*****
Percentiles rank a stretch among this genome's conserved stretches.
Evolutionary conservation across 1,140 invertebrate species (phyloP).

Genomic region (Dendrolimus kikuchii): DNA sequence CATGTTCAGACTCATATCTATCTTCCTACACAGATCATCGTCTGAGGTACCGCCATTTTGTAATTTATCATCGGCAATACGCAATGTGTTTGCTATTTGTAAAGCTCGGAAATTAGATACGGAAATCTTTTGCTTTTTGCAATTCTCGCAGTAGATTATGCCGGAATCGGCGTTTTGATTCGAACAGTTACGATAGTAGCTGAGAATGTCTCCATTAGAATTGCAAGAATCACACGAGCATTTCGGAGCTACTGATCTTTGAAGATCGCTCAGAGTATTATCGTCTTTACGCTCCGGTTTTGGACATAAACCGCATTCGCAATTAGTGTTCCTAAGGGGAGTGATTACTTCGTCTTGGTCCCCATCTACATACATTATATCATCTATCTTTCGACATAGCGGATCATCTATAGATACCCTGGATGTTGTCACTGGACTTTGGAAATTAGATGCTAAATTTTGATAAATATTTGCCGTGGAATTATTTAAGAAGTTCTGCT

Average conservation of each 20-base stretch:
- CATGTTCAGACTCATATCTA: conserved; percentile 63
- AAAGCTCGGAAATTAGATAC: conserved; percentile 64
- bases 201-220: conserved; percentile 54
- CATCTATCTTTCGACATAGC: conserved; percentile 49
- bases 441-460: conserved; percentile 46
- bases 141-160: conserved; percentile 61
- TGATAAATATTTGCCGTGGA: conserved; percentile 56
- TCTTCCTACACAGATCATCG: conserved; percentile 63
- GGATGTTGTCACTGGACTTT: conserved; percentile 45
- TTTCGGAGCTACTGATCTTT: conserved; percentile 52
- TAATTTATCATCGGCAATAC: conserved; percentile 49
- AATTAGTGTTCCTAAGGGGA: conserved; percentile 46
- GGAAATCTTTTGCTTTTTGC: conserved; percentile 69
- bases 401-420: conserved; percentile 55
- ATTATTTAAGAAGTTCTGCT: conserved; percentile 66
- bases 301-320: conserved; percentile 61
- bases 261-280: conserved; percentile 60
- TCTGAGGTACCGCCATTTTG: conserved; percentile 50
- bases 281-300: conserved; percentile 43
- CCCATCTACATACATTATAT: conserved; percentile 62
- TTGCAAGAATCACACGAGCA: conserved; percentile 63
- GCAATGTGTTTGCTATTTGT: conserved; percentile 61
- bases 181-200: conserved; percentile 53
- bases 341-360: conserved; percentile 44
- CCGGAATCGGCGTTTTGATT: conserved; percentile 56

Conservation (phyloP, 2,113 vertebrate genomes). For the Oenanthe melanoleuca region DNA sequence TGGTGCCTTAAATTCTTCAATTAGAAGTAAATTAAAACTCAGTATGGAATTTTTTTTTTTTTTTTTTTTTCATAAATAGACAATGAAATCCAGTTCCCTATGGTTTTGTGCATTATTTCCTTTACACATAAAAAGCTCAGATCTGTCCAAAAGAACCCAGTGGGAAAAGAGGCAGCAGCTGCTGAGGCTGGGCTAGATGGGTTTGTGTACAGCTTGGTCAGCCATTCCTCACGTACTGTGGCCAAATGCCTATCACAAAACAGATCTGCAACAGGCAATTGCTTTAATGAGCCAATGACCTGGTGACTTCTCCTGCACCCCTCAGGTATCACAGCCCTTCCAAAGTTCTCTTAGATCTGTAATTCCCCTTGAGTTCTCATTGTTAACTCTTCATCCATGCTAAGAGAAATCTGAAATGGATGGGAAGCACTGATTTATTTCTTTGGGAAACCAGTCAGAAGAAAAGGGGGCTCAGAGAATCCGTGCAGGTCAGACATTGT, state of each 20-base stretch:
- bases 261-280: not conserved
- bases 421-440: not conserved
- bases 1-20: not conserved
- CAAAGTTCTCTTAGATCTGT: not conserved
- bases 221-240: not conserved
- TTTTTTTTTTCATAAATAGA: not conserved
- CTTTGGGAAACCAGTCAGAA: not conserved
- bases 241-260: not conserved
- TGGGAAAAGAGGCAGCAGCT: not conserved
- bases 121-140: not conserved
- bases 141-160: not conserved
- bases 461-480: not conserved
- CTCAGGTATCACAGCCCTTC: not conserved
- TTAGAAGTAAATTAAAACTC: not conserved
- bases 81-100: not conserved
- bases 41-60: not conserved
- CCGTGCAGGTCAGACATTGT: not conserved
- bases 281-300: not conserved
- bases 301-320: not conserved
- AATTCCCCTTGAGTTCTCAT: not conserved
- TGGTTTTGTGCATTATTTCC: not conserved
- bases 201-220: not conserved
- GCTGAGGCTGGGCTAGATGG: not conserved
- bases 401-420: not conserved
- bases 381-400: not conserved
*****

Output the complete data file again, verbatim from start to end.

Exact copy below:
Percentiles rank a stretch among this genome's conserved stretches.
Evolutionary conservation across 1,140 invertebrate species (phyloP).

Genomic region (Dendrolimus kikuchii): DNA sequence CATGTTCAGACTCATATCTATCTTCCTACACAGATCATCGTCTGAGGTACCGCCATTTTGTAATTTATCATCGGCAATACGCAATGTGTTTGCTATTTGTAAAGCTCGGAAATTAGATACGGAAATCTTTTGCTTTTTGCAATTCTCGCAGTAGATTATGCCGGAATCGGCGTTTTGATTCGAACAGTTACGATAGTAGCTGAGAATGTCTCCATTAGAATTGCAAGAATCACACGAGCATTTCGGAGCTACTGATCTTTGAAGATCGCTCAGAGTATTATCGTCTTTACGCTCCGGTTTTGGACATAAACCGCATTCGCAATTAGTGTTCCTAAGGGGAGTGATTACTTCGTCTTGGTCCCCATCTACATACATTATATCATCTATCTTTCGACATAGCGGATCATCTATAGATACCCTGGATGTTGTCACTGGACTTTGGAAATTAGATGCTAAATTTTGATAAATATTTGCCGTGGAATTATTTAAGAAGTTCTGCT

Average conservation of each 20-base stretch:
- CATGTTCAGACTCATATCTA: conserved; percentile 63
- AAAGCTCGGAAATTAGATAC: conserved; percentile 64
- bases 201-220: conserved; percentile 54
- CATCTATCTTTCGACATAGC: conserved; percentile 49
- bases 441-460: conserved; percentile 46
- bases 141-160: conserved; percentile 61
- TGATAAATATTTGCCGTGGA: conserved; percentile 56
- TCTTCCTACACAGATCATCG: conserved; percentile 63
- GGATGTTGTCACTGGACTTT: conserved; percentile 45
- TTTCGGAGCTACTGATCTTT: conserved; percentile 52
- TAATTTATCATCGGCAATAC: conserved; percentile 49
- AATTAGTGTTCCTAAGGGGA: conserved; percentile 46
- GGAAATCTTTTGCTTTTTGC: conserved; percentile 69
- bases 401-420: conserved; percentile 55
- ATTATTTAAGAAGTTCTGCT: conserved; percentile 66
- bases 301-320: conserved; percentile 61
- bases 261-280: conserved; percentile 60
- TCTGAGGTACCGCCATTTTG: conserved; percentile 50
- bases 281-300: conserved; percentile 43
- CCCATCTACATACATTATAT: conserved; percentile 62
- TTGCAAGAATCACACGAGCA: conserved; percentile 63
- GCAATGTGTTTGCTATTTGT: conserved; percentile 61
- bases 181-200: conserved; percentile 53
- bases 341-360: conserved; percentile 44
- CCGGAATCGGCGTTTTGATT: conserved; percentile 56

Conservation (phyloP, 2,113 vertebrate genomes). For the Oenanthe melanoleuca region DNA sequence TGGTGCCTTAAATTCTTCAATTAGAAGTAAATTAAAACTCAGTATGGAATTTTTTTTTTTTTTTTTTTTTCATAAATAGACAATGAAATCCAGTTCCCTATGGTTTTGTGCATTATTTCCTTTACACATAAAAAGCTCAGATCTGTCCAAAAGAACCCAGTGGGAAAAGAGGCAGCAGCTGCTGAGGCTGGGCTAGATGGGTTTGTGTACAGCTTGGTCAGCCATTCCTCACGTACTGTGGCCAAATGCCTATCACAAAACAGATCTGCAACAGGCAATTGCTTTAATGAGCCAATGACCTGGTGACTTCTCCTGCACCCCTCAGGTATCACAGCCCTTCCAAAGTTCTCTTAGATCTGTAATTCCCCTTGAGTTCTCATTGTTAACTCTTCATCCATGCTAAGAGAAATCTGAAATGGATGGGAAGCACTGATTTATTTCTTTGGGAAACCAGTCAGAAGAAAAGGGGGCTCAGAGAATCCGTGCAGGTCAGACATTGT, state of each 20-base stretch:
- bases 261-280: not conserved
- bases 421-440: not conserved
- bases 1-20: not conserved
- CAAAGTTCTCTTAGATCTGT: not conserved
- bases 221-240: not conserved
- TTTTTTTTTTCATAAATAGA: not conserved
- CTTTGGGAAACCAGTCAGAA: not conserved
- bases 241-260: not conserved
- TGGGAAAAGAGGCAGCAGCT: not conserved
- bases 121-140: not conserved
- bases 141-160: not conserved
- bases 461-480: not conserved
- CTCAGGTATCACAGCCCTTC: not conserved
- TTAGAAGTAAATTAAAACTC: not conserved
- bases 81-100: not conserved
- bases 41-60: not conserved
- CCGTGCAGGTCAGACATTGT: not conserved
- bases 281-300: not conserved
- bases 301-320: not conserved
- AATTCCCCTTGAGTTCTCAT: not conserved
- TGGTTTTGTGCATTATTTCC: not conserved
- bases 201-220: not conserved
- GCTGAGGCTGGGCTAGATGG: not conserved
- bases 401-420: not conserved
- bases 381-400: not conserved